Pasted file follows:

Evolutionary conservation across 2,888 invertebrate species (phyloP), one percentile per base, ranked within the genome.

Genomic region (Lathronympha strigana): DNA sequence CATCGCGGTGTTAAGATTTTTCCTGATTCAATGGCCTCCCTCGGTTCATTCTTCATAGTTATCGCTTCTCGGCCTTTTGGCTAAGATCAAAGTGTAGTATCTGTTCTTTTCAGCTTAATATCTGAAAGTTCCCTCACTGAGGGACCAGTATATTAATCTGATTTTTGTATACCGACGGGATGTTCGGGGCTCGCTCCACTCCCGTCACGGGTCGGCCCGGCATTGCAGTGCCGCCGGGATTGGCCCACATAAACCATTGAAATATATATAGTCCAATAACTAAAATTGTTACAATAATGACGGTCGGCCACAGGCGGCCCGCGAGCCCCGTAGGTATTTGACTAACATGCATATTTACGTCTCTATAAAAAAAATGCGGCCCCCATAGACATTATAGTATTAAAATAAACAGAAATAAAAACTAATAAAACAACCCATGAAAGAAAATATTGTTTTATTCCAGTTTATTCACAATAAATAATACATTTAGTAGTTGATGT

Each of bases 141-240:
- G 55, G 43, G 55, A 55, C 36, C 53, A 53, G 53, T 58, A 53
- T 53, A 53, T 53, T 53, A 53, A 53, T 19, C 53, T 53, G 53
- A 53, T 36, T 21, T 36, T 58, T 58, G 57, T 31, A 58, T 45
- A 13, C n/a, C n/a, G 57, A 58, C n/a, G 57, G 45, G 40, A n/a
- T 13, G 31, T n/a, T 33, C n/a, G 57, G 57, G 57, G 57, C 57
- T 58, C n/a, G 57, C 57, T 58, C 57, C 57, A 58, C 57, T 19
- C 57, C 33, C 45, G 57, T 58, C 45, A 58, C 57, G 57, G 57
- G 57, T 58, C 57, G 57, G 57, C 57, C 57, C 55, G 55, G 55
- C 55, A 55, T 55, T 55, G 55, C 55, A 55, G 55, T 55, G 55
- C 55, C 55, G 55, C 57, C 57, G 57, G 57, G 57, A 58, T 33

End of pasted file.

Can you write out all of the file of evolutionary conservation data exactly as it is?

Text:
Evolutionary conservation across 2,888 invertebrate species (phyloP), one percentile per base, ranked within the genome.

Genomic region (Lathronympha strigana): DNA sequence CATCGCGGTGTTAAGATTTTTCCTGATTCAATGGCCTCCCTCGGTTCATTCTTCATAGTTATCGCTTCTCGGCCTTTTGGCTAAGATCAAAGTGTAGTATCTGTTCTTTTCAGCTTAATATCTGAAAGTTCCCTCACTGAGGGACCAGTATATTAATCTGATTTTTGTATACCGACGGGATGTTCGGGGCTCGCTCCACTCCCGTCACGGGTCGGCCCGGCATTGCAGTGCCGCCGGGATTGGCCCACATAAACCATTGAAATATATATAGTCCAATAACTAAAATTGTTACAATAATGACGGTCGGCCACAGGCGGCCCGCGAGCCCCGTAGGTATTTGACTAACATGCATATTTACGTCTCTATAAAAAAAATGCGGCCCCCATAGACATTATAGTATTAAAATAAACAGAAATAAAAACTAATAAAACAACCCATGAAAGAAAATATTGTTTTATTCCAGTTTATTCACAATAAATAATACATTTAGTAGTTGATGT

Each of bases 141-240:
- G 55, G 43, G 55, A 55, C 36, C 53, A 53, G 53, T 58, A 53
- T 53, A 53, T 53, T 53, A 53, A 53, T 19, C 53, T 53, G 53
- A 53, T 36, T 21, T 36, T 58, T 58, G 57, T 31, A 58, T 45
- A 13, C n/a, C n/a, G 57, A 58, C n/a, G 57, G 45, G 40, A n/a
- T 13, G 31, T n/a, T 33, C n/a, G 57, G 57, G 57, G 57, C 57
- T 58, C n/a, G 57, C 57, T 58, C 57, C 57, A 58, C 57, T 19
- C 57, C 33, C 45, G 57, T 58, C 45, A 58, C 57, G 57, G 57
- G 57, T 58, C 57, G 57, G 57, C 57, C 57, C 55, G 55, G 55
- C 55, A 55, T 55, T 55, G 55, C 55, A 55, G 55, T 55, G 55
- C 55, C 55, G 55, C 57, C 57, G 57, G 57, G 57, A 58, T 33